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If we are going to build a new house in Thailand do the neighbours have a say in the approval process?


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We might be buying land and propose to build a new house on it. 

 

Back in Western countries if one submits plans to the relevant authorities for approval they send out letters to the neighbours to see if there are any objections. 

 

Does this happen in Thailand? Can a neighbour have their say in the process when we are trying to get a building permit. Or do they not get informed?

 

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Edited by jack71
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There are recourses to bad neighbors ... IF ... you have a cooperating Puyai Baan, orbator, or other regulatory office.

 

We bought a lot, only 100 tw 5 yrs ago, walled it in 4 yrs ago, and started house build this year.  Very small lot next to us we didn't bother buying, as 2x the price but almost 1/2 the size.  Figured nobody would as a bit small to put a house on, and other side wasn't for sale.

 

Month after build starts, someone does, paying too much, then walls it in, again, silly price, and starts raising chickens for eggs ... W T F.

 

Should have ask neighbors, and Puyai Baan beforehand, which probably would have been denied, but we queried and told ... wait & see.  Yea, like we don't know the outcome.  Couple months and it started to stink.  

 

Pitbull wife springs into action, Puyai Baan tell him to clean up, nothing of course.  Orbator tells him to clean up or else ... nothing at first.  Over to the Amphur office, all meet at chicken coup, clean up or else.  Ask for more time, OK, clean or else.  

 

Slow progress, so wife contacts pollution control folks, who lit fire under Amphur folks then orbator and sh!t flows down hill ... so last warning.   Ignored, inspected, still smells ... 2 weeks to move or sell chickens.  You're done.  Bye bye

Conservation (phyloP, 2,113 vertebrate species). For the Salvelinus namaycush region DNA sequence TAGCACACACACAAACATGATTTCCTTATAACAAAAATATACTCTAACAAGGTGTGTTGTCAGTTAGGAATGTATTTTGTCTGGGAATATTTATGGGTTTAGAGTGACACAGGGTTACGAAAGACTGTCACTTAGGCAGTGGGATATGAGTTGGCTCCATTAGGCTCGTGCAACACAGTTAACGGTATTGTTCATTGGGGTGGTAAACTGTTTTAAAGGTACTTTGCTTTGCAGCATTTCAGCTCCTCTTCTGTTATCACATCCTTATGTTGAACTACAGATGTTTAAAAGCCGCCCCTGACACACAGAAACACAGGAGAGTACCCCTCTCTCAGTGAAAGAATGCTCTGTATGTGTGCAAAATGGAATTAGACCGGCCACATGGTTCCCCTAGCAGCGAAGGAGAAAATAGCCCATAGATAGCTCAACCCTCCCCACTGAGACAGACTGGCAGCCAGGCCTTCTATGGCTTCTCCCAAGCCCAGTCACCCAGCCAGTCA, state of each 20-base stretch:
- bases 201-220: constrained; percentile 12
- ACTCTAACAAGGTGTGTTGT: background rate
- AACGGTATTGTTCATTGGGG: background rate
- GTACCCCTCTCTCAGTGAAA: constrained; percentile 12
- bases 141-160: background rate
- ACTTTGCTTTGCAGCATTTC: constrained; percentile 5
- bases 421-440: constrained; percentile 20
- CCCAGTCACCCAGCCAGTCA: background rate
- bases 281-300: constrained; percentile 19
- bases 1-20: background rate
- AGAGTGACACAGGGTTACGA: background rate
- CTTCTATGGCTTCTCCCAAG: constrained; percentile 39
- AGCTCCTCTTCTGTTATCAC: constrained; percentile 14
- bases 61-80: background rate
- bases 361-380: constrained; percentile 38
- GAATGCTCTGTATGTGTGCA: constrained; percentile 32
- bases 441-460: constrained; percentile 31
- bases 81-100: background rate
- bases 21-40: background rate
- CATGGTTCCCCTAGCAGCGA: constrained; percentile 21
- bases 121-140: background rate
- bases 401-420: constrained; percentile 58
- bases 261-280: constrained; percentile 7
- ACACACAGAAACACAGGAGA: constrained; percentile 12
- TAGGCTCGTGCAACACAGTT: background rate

How many chickens ... 10 😂 I figure he spent 300+k for land & wall.  First time told to clean or close, he put up for sale ... 500k.  Obviously he ain't raising chickens for eggs for profit.  If 10 eggs a day, the ROI would take 10 yrs at best to break even.  And this ding dong farang ain't buying you out, so you can buy another lot across the road to repeat.  Also helped that the other Thai owner across road trying to sell a lot chimed in also with his displeasure of the chicken coup there.

 

We already had a game plan to resolve it ourselves, if officials didn't shut him down.  Thankfully avoided the need to.  Little too obvious what his game plan was.  If he wasn't such an Ahole, I would have gave him 300k for it.  Now has overpriced lot he can't sell.

 

One advantage of buying in a developed area, you know what's there, and if hang out and visit the area a few times, different times of the day, week, weekend, you can assess how life will be living there.  Buy rural, and it's cheaper, but a roll of the dice.  

 

Another thing to watch out for is access to water & electric, if not adjacent to property already.  That can add quite a bit to the price, depending how far from current lines.

 

Land office will also have the 'big picture' of future roads planned, as a property we had at Udon Thani had a planned expansion of ring rd. nearby, that would increase the value of our purchase.